Bartolomeo Scala, On the Philosophical Sects (§6):
They go wildly astray, who think that the old Academics (who get that designation because of the new Academics, of whom I will speak a little later) differ from the Peripatetics because the Academics maintained the old method of Socrates in holding off one’s assent in all things, and in thinking that the truth could not be discovered by people; on the other hand, the Peripatetics, thinking otherwise, assented to many things and affirmed for certain what they said. But as Cicero says, even if Plato appears in his books to imitate that Socratic doubt about all things and his habit of speaking with no affirmation, just so that he can give a more lively portrait of Socrates, whom he often brings into the scene of dispute, the successors of Plato abandoned these principles.
Thus (and Socrates would have disapproved) there sprung up in philosophy a certain art of speaking, an order of things, and a description of the discipline, which was initially just one thing with two names. For there was no difference between the Peripatetics and that old Academy. Aristotle seemed to stand forth with his abundance of mental acuity, but each school had a fount of matter, and there was the same division in both schools of things to be sought and things to be avoided. They differed in name alone, which for Aristotle came from his strolling while teaching, and for Plato came from the place where he taught.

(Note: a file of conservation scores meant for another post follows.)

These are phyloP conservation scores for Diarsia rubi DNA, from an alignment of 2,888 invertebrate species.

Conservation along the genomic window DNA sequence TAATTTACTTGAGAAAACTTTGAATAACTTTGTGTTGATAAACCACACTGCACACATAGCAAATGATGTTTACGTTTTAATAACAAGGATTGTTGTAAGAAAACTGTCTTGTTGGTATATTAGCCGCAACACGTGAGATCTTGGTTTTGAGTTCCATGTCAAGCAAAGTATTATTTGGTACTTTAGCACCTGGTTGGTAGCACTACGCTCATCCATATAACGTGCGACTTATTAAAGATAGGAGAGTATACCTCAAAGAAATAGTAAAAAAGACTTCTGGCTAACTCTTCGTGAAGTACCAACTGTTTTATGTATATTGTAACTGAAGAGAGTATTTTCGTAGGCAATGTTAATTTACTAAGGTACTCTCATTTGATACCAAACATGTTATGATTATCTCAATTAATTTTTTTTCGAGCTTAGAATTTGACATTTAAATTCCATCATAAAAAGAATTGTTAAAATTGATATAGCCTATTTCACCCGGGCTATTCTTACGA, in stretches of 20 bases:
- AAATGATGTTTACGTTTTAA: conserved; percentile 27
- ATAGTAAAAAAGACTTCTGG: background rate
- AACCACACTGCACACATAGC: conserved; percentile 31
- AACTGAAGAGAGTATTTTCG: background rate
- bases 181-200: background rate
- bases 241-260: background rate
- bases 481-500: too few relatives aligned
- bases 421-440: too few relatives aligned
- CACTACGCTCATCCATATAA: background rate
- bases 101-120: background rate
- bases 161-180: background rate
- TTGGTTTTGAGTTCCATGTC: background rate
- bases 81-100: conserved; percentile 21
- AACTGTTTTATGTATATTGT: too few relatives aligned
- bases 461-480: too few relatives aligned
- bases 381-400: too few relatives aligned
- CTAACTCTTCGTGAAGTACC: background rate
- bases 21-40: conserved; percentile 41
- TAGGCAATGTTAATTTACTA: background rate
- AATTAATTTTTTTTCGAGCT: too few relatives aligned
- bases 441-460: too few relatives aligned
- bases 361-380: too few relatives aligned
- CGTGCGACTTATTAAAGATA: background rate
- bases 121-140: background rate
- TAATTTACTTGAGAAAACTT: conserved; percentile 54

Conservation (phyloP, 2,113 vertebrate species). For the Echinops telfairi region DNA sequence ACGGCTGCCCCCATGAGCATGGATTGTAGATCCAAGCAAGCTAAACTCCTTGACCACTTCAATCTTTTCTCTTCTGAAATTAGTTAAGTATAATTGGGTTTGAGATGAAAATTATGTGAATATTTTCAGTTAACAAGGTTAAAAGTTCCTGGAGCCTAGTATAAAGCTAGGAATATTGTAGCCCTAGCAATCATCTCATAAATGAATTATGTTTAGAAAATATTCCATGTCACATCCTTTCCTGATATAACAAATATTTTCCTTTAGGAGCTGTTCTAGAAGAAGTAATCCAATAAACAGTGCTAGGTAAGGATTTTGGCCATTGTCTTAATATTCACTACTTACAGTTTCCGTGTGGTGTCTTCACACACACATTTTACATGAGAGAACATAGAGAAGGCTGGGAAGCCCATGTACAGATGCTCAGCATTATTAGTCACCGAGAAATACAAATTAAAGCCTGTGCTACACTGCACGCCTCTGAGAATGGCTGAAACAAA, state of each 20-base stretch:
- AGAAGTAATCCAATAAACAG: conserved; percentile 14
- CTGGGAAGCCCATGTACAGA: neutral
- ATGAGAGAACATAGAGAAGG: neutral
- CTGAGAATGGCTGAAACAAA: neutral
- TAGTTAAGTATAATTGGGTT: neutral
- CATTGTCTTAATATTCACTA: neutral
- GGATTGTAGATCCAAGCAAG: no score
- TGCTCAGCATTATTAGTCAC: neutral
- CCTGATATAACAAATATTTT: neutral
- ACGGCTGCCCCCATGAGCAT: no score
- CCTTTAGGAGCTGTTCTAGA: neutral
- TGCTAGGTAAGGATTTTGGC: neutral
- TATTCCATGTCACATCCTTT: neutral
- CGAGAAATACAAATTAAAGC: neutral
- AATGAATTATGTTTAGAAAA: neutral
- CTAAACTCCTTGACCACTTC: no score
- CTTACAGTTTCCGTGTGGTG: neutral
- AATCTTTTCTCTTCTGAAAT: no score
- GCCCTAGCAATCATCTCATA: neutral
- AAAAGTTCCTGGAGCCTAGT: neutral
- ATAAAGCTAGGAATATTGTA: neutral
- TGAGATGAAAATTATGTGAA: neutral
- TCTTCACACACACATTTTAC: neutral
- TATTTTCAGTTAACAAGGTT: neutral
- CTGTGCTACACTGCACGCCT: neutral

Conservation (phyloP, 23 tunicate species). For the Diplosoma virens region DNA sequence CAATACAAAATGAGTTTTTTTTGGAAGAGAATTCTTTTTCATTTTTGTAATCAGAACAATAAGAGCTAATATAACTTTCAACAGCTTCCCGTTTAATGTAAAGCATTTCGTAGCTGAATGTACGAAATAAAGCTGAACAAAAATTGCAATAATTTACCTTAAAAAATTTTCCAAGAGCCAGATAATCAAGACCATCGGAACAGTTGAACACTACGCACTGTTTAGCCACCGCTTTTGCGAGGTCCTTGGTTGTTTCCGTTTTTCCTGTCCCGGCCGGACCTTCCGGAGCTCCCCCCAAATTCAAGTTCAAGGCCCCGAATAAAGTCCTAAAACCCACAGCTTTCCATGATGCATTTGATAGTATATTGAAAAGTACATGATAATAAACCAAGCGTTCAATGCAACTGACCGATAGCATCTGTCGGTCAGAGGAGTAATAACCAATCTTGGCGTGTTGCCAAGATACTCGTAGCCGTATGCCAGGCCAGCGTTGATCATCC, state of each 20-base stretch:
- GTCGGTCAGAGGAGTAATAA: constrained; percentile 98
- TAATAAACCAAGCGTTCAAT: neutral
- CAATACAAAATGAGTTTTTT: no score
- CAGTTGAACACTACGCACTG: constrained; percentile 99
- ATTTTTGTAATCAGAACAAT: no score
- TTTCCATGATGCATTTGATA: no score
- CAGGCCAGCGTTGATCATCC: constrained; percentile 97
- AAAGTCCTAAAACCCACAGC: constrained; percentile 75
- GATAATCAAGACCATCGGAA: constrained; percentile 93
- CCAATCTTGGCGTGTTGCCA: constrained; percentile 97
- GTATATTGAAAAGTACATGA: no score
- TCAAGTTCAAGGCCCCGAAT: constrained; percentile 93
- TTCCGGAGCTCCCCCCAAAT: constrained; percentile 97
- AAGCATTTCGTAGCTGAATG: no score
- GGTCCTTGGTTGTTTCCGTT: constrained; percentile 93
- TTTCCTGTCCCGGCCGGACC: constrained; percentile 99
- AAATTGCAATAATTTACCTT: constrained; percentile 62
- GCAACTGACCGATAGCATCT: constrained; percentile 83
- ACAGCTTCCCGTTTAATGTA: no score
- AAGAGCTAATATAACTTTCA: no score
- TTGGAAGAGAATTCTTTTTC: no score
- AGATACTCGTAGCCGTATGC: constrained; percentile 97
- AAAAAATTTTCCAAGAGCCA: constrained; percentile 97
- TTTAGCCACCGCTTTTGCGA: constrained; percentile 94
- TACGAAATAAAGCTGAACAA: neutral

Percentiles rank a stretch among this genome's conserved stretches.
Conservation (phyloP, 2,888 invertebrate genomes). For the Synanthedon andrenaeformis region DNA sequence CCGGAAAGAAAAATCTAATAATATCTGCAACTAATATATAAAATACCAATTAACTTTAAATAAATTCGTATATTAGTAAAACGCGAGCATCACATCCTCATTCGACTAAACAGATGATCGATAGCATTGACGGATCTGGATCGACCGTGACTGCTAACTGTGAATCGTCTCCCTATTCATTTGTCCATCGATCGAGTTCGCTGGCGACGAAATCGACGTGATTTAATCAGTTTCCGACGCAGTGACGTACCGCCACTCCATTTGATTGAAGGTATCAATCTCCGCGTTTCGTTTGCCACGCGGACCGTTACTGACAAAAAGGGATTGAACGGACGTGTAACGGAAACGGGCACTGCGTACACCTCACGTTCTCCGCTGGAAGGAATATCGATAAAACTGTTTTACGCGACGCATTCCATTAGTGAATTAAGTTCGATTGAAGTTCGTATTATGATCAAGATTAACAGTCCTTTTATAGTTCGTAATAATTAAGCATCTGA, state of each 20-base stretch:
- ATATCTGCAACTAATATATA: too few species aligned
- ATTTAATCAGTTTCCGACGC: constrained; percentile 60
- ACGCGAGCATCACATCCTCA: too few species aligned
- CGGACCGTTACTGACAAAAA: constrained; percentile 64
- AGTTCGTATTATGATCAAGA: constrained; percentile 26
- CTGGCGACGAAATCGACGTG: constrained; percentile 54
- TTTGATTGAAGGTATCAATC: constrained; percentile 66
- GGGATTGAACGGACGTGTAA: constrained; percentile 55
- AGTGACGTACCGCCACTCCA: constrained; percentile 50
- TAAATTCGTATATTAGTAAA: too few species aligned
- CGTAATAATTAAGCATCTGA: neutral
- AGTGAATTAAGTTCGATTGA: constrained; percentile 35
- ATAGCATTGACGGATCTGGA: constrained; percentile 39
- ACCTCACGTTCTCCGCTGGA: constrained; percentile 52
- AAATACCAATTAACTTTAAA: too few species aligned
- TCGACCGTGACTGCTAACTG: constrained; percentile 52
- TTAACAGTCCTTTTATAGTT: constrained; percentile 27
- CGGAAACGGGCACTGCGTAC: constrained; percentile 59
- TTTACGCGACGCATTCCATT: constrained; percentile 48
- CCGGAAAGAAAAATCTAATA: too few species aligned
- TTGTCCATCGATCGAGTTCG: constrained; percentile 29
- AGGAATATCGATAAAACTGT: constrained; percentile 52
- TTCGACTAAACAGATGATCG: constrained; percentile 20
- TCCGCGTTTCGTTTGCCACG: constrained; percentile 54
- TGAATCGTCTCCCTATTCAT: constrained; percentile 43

Aberrant enim qui putant veteres Academicos (sic enim dicti sunt propter novos, de quibus paulo dicetur post) ideo differre a Peripateticis quod illi antiquum Socratis morem omnibus in rebus continendi assensionem tenuissent, quod inveniri ab hominibus verum posse non putarent; contra vero hi, aliter iudicantes, et assentirentur aliis et ipsi quod dicerent pro certo confirmarent. Illam enim Socraticam dubitationem de omnibus rebus et nulla affirmatione adhbita consuetudinem disserendi, ut ait Cicero, etsi imitari videtur Plato in suis libris ut Socratem verius exprimat, quem frequentissime inducit disputantem, qui a Platone postea manarunt, reliquerunt. Ita facta est disserendi, quod minime Socrates probabat, ars quaedam philosophiae et rerum ordo et descriptio disciplinae, quae quidem primo erat duobus nominibus una. Nihil enim inter Peripateticos et illam veterem Academiam differebat. Abundantia quadam ingenii praestabat, ut mihi videtur, Aristoteles, sed idem fons rerum erat utrisque et eadem rerum expetendarum fugiendarumque partitio. Solo igitur nomine differebant, quod hinc disputando deambulatio, illinc in quo Plato docuerat locus fecerat.